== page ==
Executive function predicts school readiness in autistic and typical preschool children

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Executive function predicts school readiness in autistic and typical preschool children. / Pellicano, Elizabeth; Kenny, Lorcan; Brede, Janina; Klaric, Elena; Lichwa, Hannah; McMillin, Rebecca.

In: Cognitive Development, Vol. 43, 01.07.2017, p. 1-13.

Research output: Contribution to journalArticle

Harvard

Pellicano, E, Kenny, L, Brede, J, Klaric, E, Lichwa, H & McMillin, R 2017, 'Executive function predicts school readiness in autistic and typical preschool children' Cognitive Development, vol 43, pp. 1-13. DOI: 10.1016/j.cogdev.2017.02.003

APA

Pellicano, E., Kenny, L., Brede, J., Klaric, E., Lichwa, H., & McMillin, R. (2017). Executive function predicts school readiness in autistic and typical preschool children. Cognitive Development, 43, 1-13. DOI: 10.1016/j.cogdev.2017.02.003

Vancouver

Pellicano E, Kenny L, Brede J, Klaric E, Lichwa H, McMillin R. Executive function predicts school readiness in autistic and typical preschool children. Cognitive Development. 2017 Jul 1;43:1-13. Available from, DOI: 10.1016/j.cogdev.2017.02.003

Author

Pellicano, Elizabeth; Kenny, Lorcan; Brede, Janina; Klaric, Elena; Lichwa, Hannah; McMillin, Rebecca / Executive function predicts school readiness in autistic and typical preschool children.

In: Cognitive Development, Vol. 43, 01.07.2017, p. 1-13.

Research output: Contribution to journalArticle

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@article{4da63c279d084f9eb3e05a0bc4460aa3,
title = "Executive function predicts school readiness in autistic and typical preschool children",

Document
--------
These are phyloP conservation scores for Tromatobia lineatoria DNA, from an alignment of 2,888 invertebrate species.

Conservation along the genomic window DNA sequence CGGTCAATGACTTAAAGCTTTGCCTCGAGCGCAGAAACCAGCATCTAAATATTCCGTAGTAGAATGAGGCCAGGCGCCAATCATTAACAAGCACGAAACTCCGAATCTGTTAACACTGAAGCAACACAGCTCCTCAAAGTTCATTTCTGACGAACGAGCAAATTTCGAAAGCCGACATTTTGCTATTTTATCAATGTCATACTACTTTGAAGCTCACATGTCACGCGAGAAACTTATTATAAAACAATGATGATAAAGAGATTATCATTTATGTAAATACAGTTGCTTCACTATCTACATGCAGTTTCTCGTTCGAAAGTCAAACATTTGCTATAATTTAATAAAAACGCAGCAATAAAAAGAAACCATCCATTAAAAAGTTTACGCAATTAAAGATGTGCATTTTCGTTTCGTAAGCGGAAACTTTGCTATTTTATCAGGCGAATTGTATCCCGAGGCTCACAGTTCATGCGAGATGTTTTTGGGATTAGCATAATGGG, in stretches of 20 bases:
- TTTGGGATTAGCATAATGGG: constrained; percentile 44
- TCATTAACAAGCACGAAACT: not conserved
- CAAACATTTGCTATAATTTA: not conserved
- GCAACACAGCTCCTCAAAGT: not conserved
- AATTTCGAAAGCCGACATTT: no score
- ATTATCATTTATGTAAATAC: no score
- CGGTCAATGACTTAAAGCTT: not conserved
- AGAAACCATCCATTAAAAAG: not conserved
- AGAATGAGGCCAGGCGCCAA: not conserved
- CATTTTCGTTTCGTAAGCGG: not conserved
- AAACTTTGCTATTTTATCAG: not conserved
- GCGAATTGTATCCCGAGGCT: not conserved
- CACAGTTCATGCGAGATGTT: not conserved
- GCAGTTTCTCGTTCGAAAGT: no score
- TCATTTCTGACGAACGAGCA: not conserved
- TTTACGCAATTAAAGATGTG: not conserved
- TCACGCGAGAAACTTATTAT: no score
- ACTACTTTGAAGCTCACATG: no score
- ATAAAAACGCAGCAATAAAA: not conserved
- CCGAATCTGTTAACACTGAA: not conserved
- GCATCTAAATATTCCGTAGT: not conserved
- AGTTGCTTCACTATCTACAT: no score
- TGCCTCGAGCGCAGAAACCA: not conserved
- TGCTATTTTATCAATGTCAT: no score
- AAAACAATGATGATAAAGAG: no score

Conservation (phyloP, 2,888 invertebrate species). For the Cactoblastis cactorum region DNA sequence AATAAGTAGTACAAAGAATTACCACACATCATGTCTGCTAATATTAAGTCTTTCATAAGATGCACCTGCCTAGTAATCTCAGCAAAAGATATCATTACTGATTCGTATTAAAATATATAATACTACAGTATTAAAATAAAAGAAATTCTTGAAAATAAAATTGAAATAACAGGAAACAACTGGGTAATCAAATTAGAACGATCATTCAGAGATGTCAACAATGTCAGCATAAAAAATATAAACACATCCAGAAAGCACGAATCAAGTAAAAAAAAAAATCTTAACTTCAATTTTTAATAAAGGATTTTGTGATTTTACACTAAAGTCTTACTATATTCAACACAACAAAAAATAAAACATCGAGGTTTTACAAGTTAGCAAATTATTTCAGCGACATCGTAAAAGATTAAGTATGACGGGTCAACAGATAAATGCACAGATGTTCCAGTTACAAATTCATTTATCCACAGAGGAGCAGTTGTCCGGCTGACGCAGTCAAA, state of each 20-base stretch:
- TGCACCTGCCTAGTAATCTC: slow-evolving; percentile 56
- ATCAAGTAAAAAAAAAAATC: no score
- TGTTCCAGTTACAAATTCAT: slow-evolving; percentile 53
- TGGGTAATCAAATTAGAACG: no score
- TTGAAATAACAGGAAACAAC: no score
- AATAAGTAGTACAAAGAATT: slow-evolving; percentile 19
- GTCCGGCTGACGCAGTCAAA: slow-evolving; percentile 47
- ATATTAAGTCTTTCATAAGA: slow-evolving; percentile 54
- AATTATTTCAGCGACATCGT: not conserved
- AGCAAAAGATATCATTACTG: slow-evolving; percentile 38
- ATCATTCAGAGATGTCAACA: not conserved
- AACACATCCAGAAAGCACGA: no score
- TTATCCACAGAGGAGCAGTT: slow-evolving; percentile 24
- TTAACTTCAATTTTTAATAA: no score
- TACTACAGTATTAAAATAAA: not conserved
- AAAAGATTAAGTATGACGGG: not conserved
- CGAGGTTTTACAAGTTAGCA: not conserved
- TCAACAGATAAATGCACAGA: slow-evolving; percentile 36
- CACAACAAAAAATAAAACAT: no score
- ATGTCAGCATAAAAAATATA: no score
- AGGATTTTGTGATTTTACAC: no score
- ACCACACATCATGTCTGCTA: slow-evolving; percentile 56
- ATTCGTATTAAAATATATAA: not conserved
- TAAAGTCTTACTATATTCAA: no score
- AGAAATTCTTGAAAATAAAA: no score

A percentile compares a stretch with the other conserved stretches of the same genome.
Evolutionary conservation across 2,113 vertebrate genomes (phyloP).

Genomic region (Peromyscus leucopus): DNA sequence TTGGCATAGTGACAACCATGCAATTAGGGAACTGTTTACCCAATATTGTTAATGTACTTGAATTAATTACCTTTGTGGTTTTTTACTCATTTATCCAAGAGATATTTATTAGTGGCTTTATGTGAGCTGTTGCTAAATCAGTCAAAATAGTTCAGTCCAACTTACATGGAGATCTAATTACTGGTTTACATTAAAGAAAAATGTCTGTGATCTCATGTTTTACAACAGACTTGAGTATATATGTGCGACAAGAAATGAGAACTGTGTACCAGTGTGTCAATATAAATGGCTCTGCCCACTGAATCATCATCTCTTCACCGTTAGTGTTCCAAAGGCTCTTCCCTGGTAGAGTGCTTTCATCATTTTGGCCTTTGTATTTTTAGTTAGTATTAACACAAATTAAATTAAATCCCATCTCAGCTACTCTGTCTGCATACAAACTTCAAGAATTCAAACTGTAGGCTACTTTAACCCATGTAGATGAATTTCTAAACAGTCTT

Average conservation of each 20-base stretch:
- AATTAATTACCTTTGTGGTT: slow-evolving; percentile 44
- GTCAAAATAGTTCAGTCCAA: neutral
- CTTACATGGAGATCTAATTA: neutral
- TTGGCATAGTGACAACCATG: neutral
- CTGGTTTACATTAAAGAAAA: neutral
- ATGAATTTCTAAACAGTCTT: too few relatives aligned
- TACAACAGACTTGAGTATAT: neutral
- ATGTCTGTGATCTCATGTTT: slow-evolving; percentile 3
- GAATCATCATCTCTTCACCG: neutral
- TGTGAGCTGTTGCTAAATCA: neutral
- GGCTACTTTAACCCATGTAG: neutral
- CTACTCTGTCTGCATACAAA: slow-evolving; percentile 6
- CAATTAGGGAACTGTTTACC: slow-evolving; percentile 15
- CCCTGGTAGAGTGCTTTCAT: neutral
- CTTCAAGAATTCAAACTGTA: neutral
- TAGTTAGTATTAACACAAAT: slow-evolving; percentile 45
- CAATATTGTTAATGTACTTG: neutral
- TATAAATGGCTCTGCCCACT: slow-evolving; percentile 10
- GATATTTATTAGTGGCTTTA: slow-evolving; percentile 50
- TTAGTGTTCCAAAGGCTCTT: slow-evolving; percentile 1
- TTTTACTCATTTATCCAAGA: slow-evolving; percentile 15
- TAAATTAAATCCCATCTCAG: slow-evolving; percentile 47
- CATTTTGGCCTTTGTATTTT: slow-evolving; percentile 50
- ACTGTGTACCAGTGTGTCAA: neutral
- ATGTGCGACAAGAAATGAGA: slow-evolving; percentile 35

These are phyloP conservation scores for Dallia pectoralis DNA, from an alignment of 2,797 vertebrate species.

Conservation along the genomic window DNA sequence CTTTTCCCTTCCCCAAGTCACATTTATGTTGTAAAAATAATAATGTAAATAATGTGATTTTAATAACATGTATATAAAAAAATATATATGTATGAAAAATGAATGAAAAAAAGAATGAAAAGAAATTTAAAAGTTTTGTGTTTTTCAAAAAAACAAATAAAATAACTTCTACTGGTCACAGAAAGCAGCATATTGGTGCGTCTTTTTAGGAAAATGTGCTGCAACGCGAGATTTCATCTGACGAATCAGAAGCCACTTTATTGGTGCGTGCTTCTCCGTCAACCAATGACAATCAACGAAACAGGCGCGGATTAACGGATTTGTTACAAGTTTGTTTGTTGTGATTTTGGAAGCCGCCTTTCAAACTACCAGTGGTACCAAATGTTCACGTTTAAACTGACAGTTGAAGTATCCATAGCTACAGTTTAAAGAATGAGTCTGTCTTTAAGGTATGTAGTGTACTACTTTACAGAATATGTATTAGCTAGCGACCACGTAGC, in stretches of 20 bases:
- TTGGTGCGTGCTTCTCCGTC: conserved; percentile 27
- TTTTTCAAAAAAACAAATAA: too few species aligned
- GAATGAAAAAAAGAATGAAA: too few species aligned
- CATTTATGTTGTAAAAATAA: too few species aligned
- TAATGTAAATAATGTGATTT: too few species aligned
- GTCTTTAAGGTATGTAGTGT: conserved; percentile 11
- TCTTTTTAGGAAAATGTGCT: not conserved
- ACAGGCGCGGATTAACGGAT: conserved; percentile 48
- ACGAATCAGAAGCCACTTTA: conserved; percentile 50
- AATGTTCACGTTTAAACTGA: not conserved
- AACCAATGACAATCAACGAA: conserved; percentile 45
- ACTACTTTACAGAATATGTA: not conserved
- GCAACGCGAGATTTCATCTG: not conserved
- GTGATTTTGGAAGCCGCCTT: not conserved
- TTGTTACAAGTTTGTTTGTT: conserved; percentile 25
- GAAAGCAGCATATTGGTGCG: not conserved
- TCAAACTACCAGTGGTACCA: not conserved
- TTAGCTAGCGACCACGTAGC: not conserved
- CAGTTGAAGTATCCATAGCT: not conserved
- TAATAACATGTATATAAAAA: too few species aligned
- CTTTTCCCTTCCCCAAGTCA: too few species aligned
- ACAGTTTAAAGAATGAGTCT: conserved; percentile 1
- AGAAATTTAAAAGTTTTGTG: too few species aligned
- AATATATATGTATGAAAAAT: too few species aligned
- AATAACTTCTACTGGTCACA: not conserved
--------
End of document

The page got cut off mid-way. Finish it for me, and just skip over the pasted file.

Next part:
author = "Elizabeth Pellicano and Lorcan Kenny and Janina Brede and Elena Klaric and Hannah Lichwa and Rebecca McMillin",
year = "2017",
month = "7",
doi = "10.1016/j.cogdev.2017.02.003",
volume = "43",
pages = "1--13",
journal = "Cognitive Development",
issn = "0885-2014",
publisher = "Elsevier Limited",

}

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TY - JOUR

T1 - Executive function predicts school readiness in autistic and typical preschool children

AU - Pellicano,Elizabeth

AU - Kenny,Lorcan

AU - Brede,Janina

AU - Klaric,Elena

AU - Lichwa,Hannah

AU - McMillin,Rebecca

PY - 2017/7/1

Y1 - 2017/7/1

N2 - Children's emerging executive functions (EF) have been shown to be critical for a whole range of other functions, including school readiness and later academic success. Here we examine for the first time whether individual differences in EF are uniquely associated with autistic children's readiness to learn in school, beyond general and developmental influences in age and ability. Thirty autistic and 30 typical preschool children, matched on age and ability, were assessed on EF (working memory, inhibition, set-shifting) and school readiness measures. Autistic children performed significantly worse on school readiness measures and EF measures relative to typical children. Furthermore, individual differences in children's EF skills, especially in inhibitory control and working memory, were uniquely related to variation in their school readiness for both autistic and non-autistic children. The findings from this cross-sectional study provide further support for the potential role of EF in explaining the variability in autistic children's functional outcomes.

AB - Children's emerging executive functions (EF) have been shown to be critical for a whole range of other functions, including school readiness and later academic success. Here we examine for the first time whether individual differences in EF are uniquely associated with autistic children's readiness to learn in school, beyond general and developmental influences in age and ability. Thirty autistic and 30 typical preschool children, matched on age and ability, were assessed on EF (working memory, inhibition, set-shifting) and school readiness measures. Autistic children performed significantly worse on school readiness measures and EF measures relative to typical children. Furthermore, individual differences in children's EF skills, especially in inhibitory control and working memory, were uniquely related to variation in their school readiness for both autistic and non-autistic children. The findings from this cross-sectional study provide further support for the potential role of EF in explaining the variability in autistic children's functional outcomes.

UR - http://www.scopus.com/inward/record.url?scp=85013073385&partnerID=8YFLogxK

U2 - 10.1016/j.cogdev.2017.02.003

DO - 10.1016/j.cogdev.2017.02.003

M3 - Article

VL - 43

SP - 1

EP - 13

JO - Cognitive Development

T2 - Cognitive Development

JF - Cognitive Development

SN - 0885-2014

ER -

ID: 13614320